Here is an interesting question: how many C-level executives would consider it appropriate to have apps developers as new members of their elite peer-group?
It is quite likely that most of the senior management of a company like Cloudbees – an applications development platform company where even the CEO, Sacha Labourey, is no slouch at code cutting – have a serious developer background, but what about more general businesses where application development is an adjunct to some other line of business, not the core goal?
Here is it highly unlikely that a developer will ever be considered for a C-level position specifically on the basis of their applications development skills and experience. Yet it is a notion that such companies should perhaps muse upon. And the reasoning behind such thinking is the growth of Continuous Delivery (CD) of applications, which is fast becoming strategic to the management of business, rather than the tactical technology toolkit it has traditionally been seen as.
According to Heidi Gilmore, Cloudbees’ marketing manager, the company is ambivalently half serious about the suggestion of developers making it to the Board or C-level within companies:
At one level the notion of having a developer on the Board of a company can be seen as a posture for the sake of it and not something that we really mean to be taken at face value. But at the same time the growth in Continuous Delivery of applications means that there is a real need for companies to understand that developers are now far more strategic and critical in the part they play.
The point here is that CD takes application development beyond the purely technical and makes it a far more integrated element of business management.
Its key difference, of course, is that it jettisons the classic six-month to two-year applications development release cycle. Instead, it moves to the release of incremental additions to applications functionality and capabilities on a monthly, weekly or even daily basis. These releases are often quite small tweaks and adjustments to an application, perhaps adding just one new function, or rounding off some unwanted `jagged edges’ on an existing one.
Whatever the specific need, each new release adds something that makes the application work better, faster, more reliably or any other factor that has customers or internal users saying:
Ahhh, now that is better.
This means that now, more than ever, individual developers can make a real difference to the business and its bottom line. This was not the case even in very recent times when the marketplace a business operated in, and the competition facing it there, would not change much over a one or two year period. Today CD is a strategic tool in helping every business keep up and compete in marketplaces that are now in a state of continual change and development.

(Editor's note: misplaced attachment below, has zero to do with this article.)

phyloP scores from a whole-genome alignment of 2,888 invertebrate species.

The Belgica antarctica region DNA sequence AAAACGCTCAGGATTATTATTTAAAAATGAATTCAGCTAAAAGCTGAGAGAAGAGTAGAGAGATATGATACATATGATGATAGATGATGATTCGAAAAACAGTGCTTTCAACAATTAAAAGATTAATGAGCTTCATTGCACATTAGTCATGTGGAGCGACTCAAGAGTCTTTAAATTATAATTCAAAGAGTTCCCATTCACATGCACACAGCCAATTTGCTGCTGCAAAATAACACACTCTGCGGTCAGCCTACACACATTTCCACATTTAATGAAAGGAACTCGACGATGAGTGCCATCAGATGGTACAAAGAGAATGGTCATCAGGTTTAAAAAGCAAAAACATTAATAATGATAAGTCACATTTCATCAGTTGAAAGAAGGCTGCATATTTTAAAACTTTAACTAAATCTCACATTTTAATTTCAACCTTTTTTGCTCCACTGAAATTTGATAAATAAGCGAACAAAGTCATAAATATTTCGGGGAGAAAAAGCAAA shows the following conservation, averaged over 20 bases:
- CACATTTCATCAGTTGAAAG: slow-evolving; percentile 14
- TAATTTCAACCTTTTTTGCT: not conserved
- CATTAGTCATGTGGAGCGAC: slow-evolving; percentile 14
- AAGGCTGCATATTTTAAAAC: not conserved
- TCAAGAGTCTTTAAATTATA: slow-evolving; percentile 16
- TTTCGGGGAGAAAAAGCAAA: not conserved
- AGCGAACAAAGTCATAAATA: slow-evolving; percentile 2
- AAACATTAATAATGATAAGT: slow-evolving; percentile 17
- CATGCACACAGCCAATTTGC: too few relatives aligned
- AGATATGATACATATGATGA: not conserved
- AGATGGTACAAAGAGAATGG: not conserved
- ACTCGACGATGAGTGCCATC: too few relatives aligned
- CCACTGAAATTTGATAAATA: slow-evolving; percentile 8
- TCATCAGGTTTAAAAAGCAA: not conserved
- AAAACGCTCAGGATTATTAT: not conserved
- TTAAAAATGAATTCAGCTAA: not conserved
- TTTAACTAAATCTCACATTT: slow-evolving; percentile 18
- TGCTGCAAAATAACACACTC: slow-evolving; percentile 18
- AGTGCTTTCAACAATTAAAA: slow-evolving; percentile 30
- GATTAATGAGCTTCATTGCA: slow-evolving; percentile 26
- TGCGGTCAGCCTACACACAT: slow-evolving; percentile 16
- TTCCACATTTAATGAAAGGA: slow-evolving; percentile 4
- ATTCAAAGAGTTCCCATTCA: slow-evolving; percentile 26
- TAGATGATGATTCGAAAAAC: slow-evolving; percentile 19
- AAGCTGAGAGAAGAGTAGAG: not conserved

They are fast becoming environments in which the business processes that worked well last week may be lacking some competitive edge this week, and be hopelessly out of step with the marketplace next week.
In practice, most of the time such businesses are not going to want an entirely new application unlike anything they have used before. What they will want is an addition that adjusts an existing application so that it achieves this week’s business goal.
Best possible now
From a business perspective this leads to a very simple, circular model, where users need the best possible solution NOW, and the real emphasis is on those three words - `best possible NOW’.
For many businesses these days having a new version of a business critical application sometime next year, or even next month, will be too late to exploit a market opportunity, even if that new version is perfection. For a growing number, next week, or even tomorrow, will be too late.
These days, every day is a new NOW for customers. This makes having the latest best-possible-now application development as fast as possible, becomes an important strategic objective. It can bring significant competitive advantage in the marketplace because the company using it may be the first that is able to react to and exploit changes in the marketplace.
Having someone in a senior position in a business that can understand the strategic advantage of this change and how to manage both the technical and business implications is, therefore, an increasingly important requirement. There needs to be a much closer partnership between development and LOB management in order to execute on a business strategy.
In addition, the relationship between an applications provider and its customer now has to include its customer’s customer, understanding what their requirements are and why. And this increasingly requires ever greater agility on the part of all three to meet the needs of the marketplace. That requires an ever-closer relationship between the business and development sides of any business involved in developing and using applications.
The strategic impact of CD on businesses will also provoke changes to the educational profile of both developers and business managers. Both will need to accommodate the principles and general operations of the other group in order to understand where they are coming from and why they think the way they do. And in particular, developers will have to learn that `cool technology’ for its own sake does not always drive the bottom line of a business that much.
Perhaps most important of all, senior business managements need to understand that this will now be a strategic investment worth making.